2023: Action in numbers

Stop Killer Robots
6 min readDec 21, 2023

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Stop Killer Robots staff and campaigners participating in a light projection action in New York City during the UN General Assembly in October 2023.

This year has been an eventful one for us at the campaign — from the successful adoption of the first-ever UN resolution on killer robots to an exhibition on digital dehumanisation to new resources from our research and monitoring team. Echoing the spirit of all the change we’ve seen this year, we thought we’d switch up the format of our end of year blog and recap the year in numbers.

Without further ado…

164

This is the number of states that voted in favour of the first-ever UN resolution on killer robots. The vote passed at the First Committee on Disarmament and International Security at the United Nations General Assembly on November 1, 2023. In the lead up to the vote we launched our #VoteAgainstTheMachine campaign to raise awareness of the vote and to increase pressure on states to support the resolution.

Historic results of the first ever resolution on autonomous weapons at the Committee on Disarmament and International Security at the UN General Assembly.

(Friday) 13(th)

Unlucky for some, but for us Friday, October 13 was an exciting day! It was the day we launched our Automated by Design exhibition on digital dehumanisation — the process by which humans are reduced to data, which is then used to make decisions or actions that can negatively affect them. Designed by Identity 2.0 with support from Sokka Gakkai International and Amnesty International, it brought together interactive and multimedia pieces that helped to explain the concept while positioning killer robots on the far end of this spectrum.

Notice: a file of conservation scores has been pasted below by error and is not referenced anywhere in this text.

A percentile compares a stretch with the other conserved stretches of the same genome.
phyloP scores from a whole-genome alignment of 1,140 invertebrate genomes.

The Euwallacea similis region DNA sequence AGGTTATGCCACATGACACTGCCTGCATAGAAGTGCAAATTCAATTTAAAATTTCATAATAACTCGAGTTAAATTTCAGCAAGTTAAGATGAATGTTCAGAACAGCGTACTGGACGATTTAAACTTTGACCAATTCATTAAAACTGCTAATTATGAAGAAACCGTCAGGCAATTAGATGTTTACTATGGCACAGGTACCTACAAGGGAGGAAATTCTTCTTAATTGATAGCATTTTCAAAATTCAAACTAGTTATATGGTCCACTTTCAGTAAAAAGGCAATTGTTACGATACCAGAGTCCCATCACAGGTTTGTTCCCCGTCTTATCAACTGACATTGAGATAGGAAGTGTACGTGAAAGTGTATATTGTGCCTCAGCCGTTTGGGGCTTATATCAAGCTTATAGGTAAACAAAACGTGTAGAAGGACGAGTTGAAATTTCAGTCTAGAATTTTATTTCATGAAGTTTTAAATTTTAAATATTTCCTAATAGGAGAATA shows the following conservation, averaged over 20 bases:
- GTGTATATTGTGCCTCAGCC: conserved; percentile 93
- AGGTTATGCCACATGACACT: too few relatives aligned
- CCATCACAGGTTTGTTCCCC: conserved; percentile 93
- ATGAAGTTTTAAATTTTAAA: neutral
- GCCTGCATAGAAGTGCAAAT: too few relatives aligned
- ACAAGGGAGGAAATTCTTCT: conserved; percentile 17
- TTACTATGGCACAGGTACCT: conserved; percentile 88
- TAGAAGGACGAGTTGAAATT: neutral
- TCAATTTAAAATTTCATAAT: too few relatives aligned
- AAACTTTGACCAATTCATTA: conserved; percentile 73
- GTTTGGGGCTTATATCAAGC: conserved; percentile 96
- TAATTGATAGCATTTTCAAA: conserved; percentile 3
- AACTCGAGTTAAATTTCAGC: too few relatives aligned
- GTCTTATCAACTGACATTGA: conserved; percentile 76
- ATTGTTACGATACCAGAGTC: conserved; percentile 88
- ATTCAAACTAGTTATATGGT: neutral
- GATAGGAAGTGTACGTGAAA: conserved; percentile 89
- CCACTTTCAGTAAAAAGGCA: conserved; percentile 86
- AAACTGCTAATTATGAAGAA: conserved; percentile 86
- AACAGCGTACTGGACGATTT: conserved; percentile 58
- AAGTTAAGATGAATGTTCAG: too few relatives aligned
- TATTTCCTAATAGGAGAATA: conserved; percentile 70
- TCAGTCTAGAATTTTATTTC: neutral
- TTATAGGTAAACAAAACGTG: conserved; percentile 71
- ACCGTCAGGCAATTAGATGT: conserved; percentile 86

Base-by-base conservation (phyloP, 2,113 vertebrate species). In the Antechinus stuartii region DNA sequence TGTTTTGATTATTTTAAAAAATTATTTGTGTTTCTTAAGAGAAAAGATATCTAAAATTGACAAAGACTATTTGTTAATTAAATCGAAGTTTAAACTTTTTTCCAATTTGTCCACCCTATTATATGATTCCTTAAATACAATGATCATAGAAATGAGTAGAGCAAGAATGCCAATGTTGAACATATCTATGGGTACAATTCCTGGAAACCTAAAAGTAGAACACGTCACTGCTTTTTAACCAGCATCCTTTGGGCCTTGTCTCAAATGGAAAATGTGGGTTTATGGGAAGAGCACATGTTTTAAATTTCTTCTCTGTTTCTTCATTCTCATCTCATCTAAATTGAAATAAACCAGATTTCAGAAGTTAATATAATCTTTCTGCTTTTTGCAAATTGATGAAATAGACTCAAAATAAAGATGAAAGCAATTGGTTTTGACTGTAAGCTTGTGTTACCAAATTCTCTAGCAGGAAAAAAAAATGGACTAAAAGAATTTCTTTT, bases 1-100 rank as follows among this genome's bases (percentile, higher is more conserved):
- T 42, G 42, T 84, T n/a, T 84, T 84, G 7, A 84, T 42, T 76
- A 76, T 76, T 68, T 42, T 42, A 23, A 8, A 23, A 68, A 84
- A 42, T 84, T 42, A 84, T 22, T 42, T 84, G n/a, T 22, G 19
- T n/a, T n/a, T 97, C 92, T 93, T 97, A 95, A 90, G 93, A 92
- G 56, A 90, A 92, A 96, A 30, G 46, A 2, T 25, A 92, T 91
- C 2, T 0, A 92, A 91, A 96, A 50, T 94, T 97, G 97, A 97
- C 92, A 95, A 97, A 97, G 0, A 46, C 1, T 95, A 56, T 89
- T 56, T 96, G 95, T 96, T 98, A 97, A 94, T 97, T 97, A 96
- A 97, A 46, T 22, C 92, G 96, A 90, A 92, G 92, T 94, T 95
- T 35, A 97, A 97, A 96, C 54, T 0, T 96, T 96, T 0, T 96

Identity 2.0’s Savena Surana (left) and Arda Awais (right) speaking at the opening of Automated by Design in New York City on 13 October 2023.
Automated by Design exhibition visitors and exhibition pieces.

25

The number of weapons included in Automated decision research (ADR)’s recently launched Weapons Monitor. The Weapons Monitor features examples of weapons systems, either already existing or announced as in development. Check it out if you want to keep up to date with who is developing autonomous weapons and where they’re being used. Shortly after going live, the Weapons Monitor was introduced to diplomats and civil society at a side event at the UN General Assembly in October 2023. At the side event, Automated Decision Research also presented another resource — their weekly news briefings, also launched this year, which track trends in autonomy in weapons along with updates on related technologies and policies.

Types of weapons included in Automated Decision Research’s Weapons Monitor.

42/102

42% is the amount by which signatures to our petition increased in 2023! Our joint petition with Amnesty International, calls on states to move toward the creation of new international law (a.k.a. a treaty) on autonomous weapons. People in over 102 countries went to our website to show their support (special shout out to Pakistan🇵🇰, Sweden 🇸🇪, Nigeria🇳🇬, the UK🇬🇧 and the US 🇺🇸 , the countries from which the majority of our signatures came this year). Haven’t added your name as yet? Take action now.

Even the Beckhams think you should sign our petition.

3

The number of locations in New York City where we projected our #VoteAgainstTheMachine animation during the UN General Assembly. The animation’s message called on states to take action at the UN while raising public awareness of killer robots and the need for them to be regulated. A group of staff, campaigners and friends of the campaign participated in the action and were colour coordinated — wearing bright pink beanies, which you can purchase on our Stop Killer Robots shop!

Video showing highlights from the Stop Killer Robots light projection action.
Stop Killer Robots staff and campaigners participating in light projection action in New York City to raise awareness of need for new international law on killer robots.

4

The number of regional positions on killer robots that were formalised this year.